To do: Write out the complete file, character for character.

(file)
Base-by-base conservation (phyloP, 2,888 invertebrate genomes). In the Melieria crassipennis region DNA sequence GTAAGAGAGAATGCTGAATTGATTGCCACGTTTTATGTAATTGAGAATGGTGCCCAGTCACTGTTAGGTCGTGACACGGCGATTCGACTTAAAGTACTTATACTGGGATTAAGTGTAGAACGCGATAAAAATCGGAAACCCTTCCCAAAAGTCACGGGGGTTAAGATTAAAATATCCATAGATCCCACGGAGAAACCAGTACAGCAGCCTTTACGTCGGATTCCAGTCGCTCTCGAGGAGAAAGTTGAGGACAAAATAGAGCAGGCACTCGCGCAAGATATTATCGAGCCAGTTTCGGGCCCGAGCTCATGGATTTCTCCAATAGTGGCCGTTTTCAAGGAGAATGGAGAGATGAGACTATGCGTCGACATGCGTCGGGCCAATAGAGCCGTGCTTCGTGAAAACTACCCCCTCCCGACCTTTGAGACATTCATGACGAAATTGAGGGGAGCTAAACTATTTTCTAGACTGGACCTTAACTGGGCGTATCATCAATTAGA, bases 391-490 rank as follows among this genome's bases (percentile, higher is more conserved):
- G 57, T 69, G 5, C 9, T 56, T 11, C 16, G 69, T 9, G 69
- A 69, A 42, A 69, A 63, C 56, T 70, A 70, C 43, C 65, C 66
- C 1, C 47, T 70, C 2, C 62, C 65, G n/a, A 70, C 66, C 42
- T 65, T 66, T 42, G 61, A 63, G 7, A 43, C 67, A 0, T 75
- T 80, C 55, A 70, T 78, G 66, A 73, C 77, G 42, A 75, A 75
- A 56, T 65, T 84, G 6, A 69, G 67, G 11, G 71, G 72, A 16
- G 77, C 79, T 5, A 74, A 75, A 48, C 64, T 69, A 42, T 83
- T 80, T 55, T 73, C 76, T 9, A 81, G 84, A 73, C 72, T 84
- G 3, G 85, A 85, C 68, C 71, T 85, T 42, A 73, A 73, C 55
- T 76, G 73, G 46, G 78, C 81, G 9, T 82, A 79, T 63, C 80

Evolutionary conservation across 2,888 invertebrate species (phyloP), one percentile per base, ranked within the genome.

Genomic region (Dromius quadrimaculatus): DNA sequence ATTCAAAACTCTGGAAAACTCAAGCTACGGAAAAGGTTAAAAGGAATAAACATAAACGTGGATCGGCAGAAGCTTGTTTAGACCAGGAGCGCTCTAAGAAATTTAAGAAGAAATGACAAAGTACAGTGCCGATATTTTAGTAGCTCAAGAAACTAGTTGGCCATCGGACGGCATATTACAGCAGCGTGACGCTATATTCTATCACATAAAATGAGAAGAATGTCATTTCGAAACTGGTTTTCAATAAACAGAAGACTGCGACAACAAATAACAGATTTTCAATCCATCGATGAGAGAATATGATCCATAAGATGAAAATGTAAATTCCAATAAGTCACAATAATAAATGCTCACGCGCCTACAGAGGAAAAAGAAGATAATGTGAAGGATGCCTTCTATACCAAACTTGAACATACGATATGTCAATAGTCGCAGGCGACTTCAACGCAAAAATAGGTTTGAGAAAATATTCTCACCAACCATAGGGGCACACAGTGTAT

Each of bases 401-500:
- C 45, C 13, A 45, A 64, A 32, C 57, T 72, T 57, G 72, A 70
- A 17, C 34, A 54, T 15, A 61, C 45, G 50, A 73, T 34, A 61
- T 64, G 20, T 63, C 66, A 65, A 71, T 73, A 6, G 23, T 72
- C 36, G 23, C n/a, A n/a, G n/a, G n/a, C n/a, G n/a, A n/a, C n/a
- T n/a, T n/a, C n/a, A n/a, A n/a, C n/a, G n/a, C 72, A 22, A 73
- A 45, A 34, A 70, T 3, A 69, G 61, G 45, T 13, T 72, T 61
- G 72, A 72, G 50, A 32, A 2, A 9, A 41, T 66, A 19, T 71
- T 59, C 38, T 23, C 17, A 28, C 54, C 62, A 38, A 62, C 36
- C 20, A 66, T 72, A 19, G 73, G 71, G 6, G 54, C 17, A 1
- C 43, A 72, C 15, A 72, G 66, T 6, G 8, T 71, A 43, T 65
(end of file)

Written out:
Base-by-base conservation (phyloP, 2,888 invertebrate genomes). In the Melieria crassipennis region DNA sequence GTAAGAGAGAATGCTGAATTGATTGCCACGTTTTATGTAATTGAGAATGGTGCCCAGTCACTGTTAGGTCGTGACACGGCGATTCGACTTAAAGTACTTATACTGGGATTAAGTGTAGAACGCGATAAAAATCGGAAACCCTTCCCAAAAGTCACGGGGGTTAAGATTAAAATATCCATAGATCCCACGGAGAAACCAGTACAGCAGCCTTTACGTCGGATTCCAGTCGCTCTCGAGGAGAAAGTTGAGGACAAAATAGAGCAGGCACTCGCGCAAGATATTATCGAGCCAGTTTCGGGCCCGAGCTCATGGATTTCTCCAATAGTGGCCGTTTTCAAGGAGAATGGAGAGATGAGACTATGCGTCGACATGCGTCGGGCCAATAGAGCCGTGCTTCGTGAAAACTACCCCCTCCCGACCTTTGAGACATTCATGACGAAATTGAGGGGAGCTAAACTATTTTCTAGACTGGACCTTAACTGGGCGTATCATCAATTAGA, bases 391-490 rank as follows among this genome's bases (percentile, higher is more conserved):
- G 57, T 69, G 5, C 9, T 56, T 11, C 16, G 69, T 9, G 69
- A 69, A 42, A 69, A 63, C 56, T 70, A 70, C 43, C 65, C 66
- C 1, C 47, T 70, C 2, C 62, C 65, G n/a, A 70, C 66, C 42
- T 65, T 66, T 42, G 61, A 63, G 7, A 43, C 67, A 0, T 75
- T 80, C 55, A 70, T 78, G 66, A 73, C 77, G 42, A 75, A 75
- A 56, T 65, T 84, G 6, A 69, G 67, G 11, G 71, G 72, A 16
- G 77, C 79, T 5, A 74, A 75, A 48, C 64, T 69, A 42, T 83
- T 80, T 55, T 73, C 76, T 9, A 81, G 84, A 73, C 72, T 84
- G 3, G 85, A 85, C 68, C 71, T 85, T 42, A 73, A 73, C 55
- T 76, G 73, G 46, G 78, C 81, G 9, T 82, A 79, T 63, C 80

Evolutionary conservation across 2,888 invertebrate species (phyloP), one percentile per base, ranked within the genome.

Genomic region (Dromius quadrimaculatus): DNA sequence ATTCAAAACTCTGGAAAACTCAAGCTACGGAAAAGGTTAAAAGGAATAAACATAAACGTGGATCGGCAGAAGCTTGTTTAGACCAGGAGCGCTCTAAGAAATTTAAGAAGAAATGACAAAGTACAGTGCCGATATTTTAGTAGCTCAAGAAACTAGTTGGCCATCGGACGGCATATTACAGCAGCGTGACGCTATATTCTATCACATAAAATGAGAAGAATGTCATTTCGAAACTGGTTTTCAATAAACAGAAGACTGCGACAACAAATAACAGATTTTCAATCCATCGATGAGAGAATATGATCCATAAGATGAAAATGTAAATTCCAATAAGTCACAATAATAAATGCTCACGCGCCTACAGAGGAAAAAGAAGATAATGTGAAGGATGCCTTCTATACCAAACTTGAACATACGATATGTCAATAGTCGCAGGCGACTTCAACGCAAAAATAGGTTTGAGAAAATATTCTCACCAACCATAGGGGCACACAGTGTAT

Each of bases 401-500:
- C 45, C 13, A 45, A 64, A 32, C 57, T 72, T 57, G 72, A 70
- A 17, C 34, A 54, T 15, A 61, C 45, G 50, A 73, T 34, A 61
- T 64, G 20, T 63, C 66, A 65, A 71, T 73, A 6, G 23, T 72
- C 36, G 23, C n/a, A n/a, G n/a, G n/a, C n/a, G n/a, A n/a, C n/a
- T n/a, T n/a, C n/a, A n/a, A n/a, C n/a, G n/a, C 72, A 22, A 73
- A 45, A 34, A 70, T 3, A 69, G 61, G 45, T 13, T 72, T 61
- G 72, A 72, G 50, A 32, A 2, A 9, A 41, T 66, A 19, T 71
- T 59, C 38, T 23, C 17, A 28, C 54, C 62, A 38, A 62, C 36
- C 20, A 66, T 72, A 19, G 73, G 71, G 6, G 54, C 17, A 1
- C 43, A 72, C 15, A 72, G 66, T 6, G 8, T 71, A 43, T 65